The Collected Poems of Muriel Rukeyser
Before there was Anne Sexton and Sylvia Plath, there was Muriel Rukeyser. Before there were the Beats, there was Muriel Rukeyser. As Anne Sexton once pointed out, Rukeyser was the “mother of us all.” This is why a collection of her work is so important. Despite Rukeyser’s stature, and her prodigious output, she is not as often read or taught as her better known literary progeny. Furthermore, some of Rukeyser’s prime writing years were during the era of New Criticism, when politically charged poetry was not in vogue. Not only that, but according to the editors in their introductory note, the FBI had a file on Rukeyser that was over one hundred pages long. It wasn’t just the new formalist poets who turned a wary eye on her.
Even if Ginsberg, Plath, and Sexton are her inheritors, Rukeyser is different from them in that she is concerned with placing the self within a larger political, and more emotionally distanced, framework. A modernist with an obvious debt to Walt Whitman, she believed in the power of poetry to create positive political change. And if she has been somewhat overlooked, I think her time has come. Living as we are in the midst of a dangerous war, Rukeyser has the power to speak to us now. In her autobiographical poem, “Kathe Kollwitz,” her first lines are, “Held between wars/my lifetime/among wars, the big hands of the world of death.” Her concern with war resonates. Her poems “What Have You Brought Home from the Wars?,” “One Soldier,” and “Welcome from War” have something very personal to say to our time.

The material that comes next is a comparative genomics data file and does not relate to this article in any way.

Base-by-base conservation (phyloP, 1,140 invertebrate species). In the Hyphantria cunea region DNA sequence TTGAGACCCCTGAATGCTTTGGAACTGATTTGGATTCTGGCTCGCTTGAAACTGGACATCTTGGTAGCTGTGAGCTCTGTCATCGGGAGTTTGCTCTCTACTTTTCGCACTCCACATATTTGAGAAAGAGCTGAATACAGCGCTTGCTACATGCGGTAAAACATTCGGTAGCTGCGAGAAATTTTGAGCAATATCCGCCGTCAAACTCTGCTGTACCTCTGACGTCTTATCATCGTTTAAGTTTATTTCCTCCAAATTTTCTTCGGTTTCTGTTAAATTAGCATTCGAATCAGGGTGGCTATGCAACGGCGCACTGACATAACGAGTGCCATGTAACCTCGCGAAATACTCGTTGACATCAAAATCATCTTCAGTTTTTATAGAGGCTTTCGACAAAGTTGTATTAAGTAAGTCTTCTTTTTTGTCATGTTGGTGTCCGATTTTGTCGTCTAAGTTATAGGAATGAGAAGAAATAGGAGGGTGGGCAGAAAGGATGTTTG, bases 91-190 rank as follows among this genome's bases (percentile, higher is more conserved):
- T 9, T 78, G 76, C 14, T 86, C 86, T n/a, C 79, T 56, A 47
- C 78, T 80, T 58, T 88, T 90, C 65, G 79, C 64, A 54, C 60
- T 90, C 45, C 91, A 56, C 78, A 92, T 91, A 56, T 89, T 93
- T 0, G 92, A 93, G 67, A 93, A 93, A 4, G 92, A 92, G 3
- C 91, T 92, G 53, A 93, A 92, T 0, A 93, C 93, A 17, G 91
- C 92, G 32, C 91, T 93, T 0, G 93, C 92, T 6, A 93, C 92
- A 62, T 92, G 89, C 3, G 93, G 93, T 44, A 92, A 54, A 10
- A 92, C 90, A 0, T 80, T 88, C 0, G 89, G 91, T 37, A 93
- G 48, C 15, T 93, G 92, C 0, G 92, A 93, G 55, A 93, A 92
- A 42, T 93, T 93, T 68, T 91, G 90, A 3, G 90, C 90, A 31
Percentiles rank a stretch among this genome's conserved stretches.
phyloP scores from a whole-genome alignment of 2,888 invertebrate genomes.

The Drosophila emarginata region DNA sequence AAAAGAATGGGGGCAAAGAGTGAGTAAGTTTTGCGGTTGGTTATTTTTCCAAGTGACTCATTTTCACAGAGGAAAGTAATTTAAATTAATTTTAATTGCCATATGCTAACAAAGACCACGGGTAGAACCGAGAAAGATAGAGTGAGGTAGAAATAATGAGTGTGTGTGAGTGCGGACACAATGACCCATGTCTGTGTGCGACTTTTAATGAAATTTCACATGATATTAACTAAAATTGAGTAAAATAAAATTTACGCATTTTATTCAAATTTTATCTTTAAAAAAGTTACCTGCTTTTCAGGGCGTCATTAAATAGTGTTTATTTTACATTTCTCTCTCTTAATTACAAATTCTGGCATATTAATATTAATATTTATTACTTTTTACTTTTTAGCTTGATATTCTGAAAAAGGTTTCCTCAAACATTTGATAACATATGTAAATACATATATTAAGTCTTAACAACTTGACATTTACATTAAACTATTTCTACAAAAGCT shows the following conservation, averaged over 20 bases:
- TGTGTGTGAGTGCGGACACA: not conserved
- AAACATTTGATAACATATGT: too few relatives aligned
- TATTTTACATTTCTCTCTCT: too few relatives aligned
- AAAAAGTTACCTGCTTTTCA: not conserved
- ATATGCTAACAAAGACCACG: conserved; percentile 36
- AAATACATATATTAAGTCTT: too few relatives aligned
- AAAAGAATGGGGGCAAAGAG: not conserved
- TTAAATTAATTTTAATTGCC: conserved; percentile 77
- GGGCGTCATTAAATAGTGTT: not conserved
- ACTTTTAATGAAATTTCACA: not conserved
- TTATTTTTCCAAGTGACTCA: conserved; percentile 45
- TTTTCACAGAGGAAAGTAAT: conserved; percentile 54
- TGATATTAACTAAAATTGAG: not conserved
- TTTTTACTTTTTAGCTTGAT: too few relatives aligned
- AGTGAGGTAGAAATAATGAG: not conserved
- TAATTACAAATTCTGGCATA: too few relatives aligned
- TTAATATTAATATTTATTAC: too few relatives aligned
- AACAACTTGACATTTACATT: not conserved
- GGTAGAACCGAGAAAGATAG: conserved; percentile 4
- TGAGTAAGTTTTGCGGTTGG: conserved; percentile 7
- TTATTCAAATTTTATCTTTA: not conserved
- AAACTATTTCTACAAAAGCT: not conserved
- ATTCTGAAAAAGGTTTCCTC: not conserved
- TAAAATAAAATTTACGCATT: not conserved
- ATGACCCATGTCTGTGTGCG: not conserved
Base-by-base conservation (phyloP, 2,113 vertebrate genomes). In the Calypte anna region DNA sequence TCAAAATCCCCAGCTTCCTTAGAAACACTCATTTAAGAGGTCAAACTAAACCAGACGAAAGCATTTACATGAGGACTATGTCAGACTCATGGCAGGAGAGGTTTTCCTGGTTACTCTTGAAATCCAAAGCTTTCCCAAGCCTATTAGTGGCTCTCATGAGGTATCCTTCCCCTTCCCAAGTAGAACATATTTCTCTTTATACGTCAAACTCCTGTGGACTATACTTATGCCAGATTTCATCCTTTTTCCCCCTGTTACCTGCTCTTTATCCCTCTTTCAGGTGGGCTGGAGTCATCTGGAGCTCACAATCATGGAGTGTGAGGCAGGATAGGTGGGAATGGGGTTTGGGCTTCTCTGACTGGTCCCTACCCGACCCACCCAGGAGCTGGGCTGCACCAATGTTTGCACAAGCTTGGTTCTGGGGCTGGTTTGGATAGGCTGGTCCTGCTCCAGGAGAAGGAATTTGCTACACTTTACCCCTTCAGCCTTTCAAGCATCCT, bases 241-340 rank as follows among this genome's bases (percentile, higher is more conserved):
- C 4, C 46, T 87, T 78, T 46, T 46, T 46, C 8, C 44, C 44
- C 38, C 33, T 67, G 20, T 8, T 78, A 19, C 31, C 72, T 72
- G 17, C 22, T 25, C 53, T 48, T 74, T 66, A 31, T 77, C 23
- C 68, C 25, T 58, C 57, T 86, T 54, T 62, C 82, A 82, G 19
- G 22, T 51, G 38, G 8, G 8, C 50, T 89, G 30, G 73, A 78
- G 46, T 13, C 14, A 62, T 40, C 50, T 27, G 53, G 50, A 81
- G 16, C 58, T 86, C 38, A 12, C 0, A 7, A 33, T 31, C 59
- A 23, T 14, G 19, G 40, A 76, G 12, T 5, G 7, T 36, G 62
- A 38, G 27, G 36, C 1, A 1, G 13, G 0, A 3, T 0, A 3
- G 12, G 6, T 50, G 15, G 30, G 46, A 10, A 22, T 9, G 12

Rukeyser was also a feminist poet, and she is deeply concerned with what it means to be both a woman poet, and a woman in the world. And long before the Civil Rights era, Rukeyser was all-inclusive. Her poems “The Young Girl of the Mississippi Valley” and “Martin Luther King, Malcolm X,” evidence her interest in transcending her own experience as a white woman. In truth, Rukeyser is every type of poet—she wrote about sex, love, death, race, war, suicide, lesbian love, children, motherhood. Her breadth was profound. This collection of Rukeyser’s work should ensure her life within the canon. This she deserves.